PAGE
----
Floods are the most frequent natural hazard in Canada. They can occur at any time of the year and are most often caused by heavy rainfall, rapid melting of a thick snow pack, ice jams, or more rarely, the failure of a natural or man-made dam.
What to do:
- A heavy rainfall can result in flooding, particularly when the ground is still frozen or already saturated from previous storms.
- Flash flooding – in which warning time is extremely limited – can be caused by hurricanes, violent storms or dams breaking.
- Many Canadian rivers experience flooding at one time or another. The potential for flood damage is high where there is development on low-lying, flood-prone lands.
Provincial and territorial information
Each province and territory responds to floods in cooperation with local authorities. In some cases, the federal government may be asked to assist. The majority of provinces and territories have information online on the flood situation in their area, as well as practical information for dealing with floods.
The Government of Canada's Government Operations Centre (GOC) monitors the flood situation across the country. The GOC coordinates the federal government's response to events of national interest, such as floods, that may affect the safety and security of Canadians or critical infrastructure. Should a provincial or territorial government request assistance to deal with a flood, then the GOC would coordinate the Government of Canada response.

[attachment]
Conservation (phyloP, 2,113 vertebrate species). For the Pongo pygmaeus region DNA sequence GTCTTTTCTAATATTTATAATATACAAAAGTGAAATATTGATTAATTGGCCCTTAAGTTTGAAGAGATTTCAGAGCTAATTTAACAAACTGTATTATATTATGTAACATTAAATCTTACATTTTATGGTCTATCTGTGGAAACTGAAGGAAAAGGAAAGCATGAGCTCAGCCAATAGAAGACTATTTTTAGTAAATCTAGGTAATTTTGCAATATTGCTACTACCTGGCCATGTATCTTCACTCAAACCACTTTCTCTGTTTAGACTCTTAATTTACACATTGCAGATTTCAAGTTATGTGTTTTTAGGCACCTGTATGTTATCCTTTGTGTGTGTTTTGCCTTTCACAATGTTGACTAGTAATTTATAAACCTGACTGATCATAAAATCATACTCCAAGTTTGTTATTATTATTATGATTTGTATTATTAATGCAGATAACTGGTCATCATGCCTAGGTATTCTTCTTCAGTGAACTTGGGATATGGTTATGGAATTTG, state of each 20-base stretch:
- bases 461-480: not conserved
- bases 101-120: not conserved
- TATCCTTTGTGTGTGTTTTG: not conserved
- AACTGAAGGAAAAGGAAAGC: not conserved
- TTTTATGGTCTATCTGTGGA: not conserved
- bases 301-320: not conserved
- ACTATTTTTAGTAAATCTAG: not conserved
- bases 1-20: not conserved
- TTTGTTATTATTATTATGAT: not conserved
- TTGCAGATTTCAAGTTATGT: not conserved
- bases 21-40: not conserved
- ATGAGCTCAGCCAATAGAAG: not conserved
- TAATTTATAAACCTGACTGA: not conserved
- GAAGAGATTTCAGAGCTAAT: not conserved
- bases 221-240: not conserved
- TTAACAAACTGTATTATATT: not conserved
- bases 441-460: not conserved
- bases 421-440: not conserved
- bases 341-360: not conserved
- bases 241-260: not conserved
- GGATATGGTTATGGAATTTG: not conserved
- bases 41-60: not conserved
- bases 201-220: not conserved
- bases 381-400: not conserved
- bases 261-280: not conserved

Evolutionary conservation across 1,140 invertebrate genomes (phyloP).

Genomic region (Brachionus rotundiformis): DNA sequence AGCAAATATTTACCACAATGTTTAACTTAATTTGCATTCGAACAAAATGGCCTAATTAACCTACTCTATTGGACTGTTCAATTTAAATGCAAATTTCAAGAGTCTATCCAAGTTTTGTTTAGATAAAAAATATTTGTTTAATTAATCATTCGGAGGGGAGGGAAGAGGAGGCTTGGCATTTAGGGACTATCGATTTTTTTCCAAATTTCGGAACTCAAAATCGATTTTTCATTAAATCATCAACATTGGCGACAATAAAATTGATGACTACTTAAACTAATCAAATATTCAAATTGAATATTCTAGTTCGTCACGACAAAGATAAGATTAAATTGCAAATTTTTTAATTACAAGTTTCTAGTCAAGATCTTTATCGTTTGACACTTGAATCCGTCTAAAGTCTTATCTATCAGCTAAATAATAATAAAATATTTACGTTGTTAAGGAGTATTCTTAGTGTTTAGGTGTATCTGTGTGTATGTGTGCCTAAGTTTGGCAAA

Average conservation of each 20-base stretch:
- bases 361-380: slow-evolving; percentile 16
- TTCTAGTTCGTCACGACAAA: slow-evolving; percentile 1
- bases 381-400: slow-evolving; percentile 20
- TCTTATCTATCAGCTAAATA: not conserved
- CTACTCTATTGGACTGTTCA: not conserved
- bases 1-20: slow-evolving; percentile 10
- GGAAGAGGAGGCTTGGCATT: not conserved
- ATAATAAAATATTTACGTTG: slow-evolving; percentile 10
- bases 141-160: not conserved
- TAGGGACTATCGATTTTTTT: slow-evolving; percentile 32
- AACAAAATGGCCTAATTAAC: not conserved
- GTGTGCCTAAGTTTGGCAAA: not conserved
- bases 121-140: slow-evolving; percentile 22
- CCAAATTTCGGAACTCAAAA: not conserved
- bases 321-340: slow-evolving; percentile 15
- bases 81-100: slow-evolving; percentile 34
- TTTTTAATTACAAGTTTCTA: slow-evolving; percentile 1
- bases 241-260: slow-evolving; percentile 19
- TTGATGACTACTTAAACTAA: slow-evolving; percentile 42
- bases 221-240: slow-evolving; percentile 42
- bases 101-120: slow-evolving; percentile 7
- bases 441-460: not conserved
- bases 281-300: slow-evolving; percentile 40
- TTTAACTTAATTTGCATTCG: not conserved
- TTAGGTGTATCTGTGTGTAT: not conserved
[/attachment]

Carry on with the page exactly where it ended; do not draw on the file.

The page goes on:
The Government of Canada has disaster assistance programs available to respond to the financial needs of provinces and territories in the wake of major natural disasters including the Disaster Financial Assistance Arrangements.
Several other forms of assistance may be available, from both the federal and provincial/territorial governments to address certain needs or to assist specific economic and social sectors affected by a disaster. A list of these programs is available from the Public Safety Canada website.
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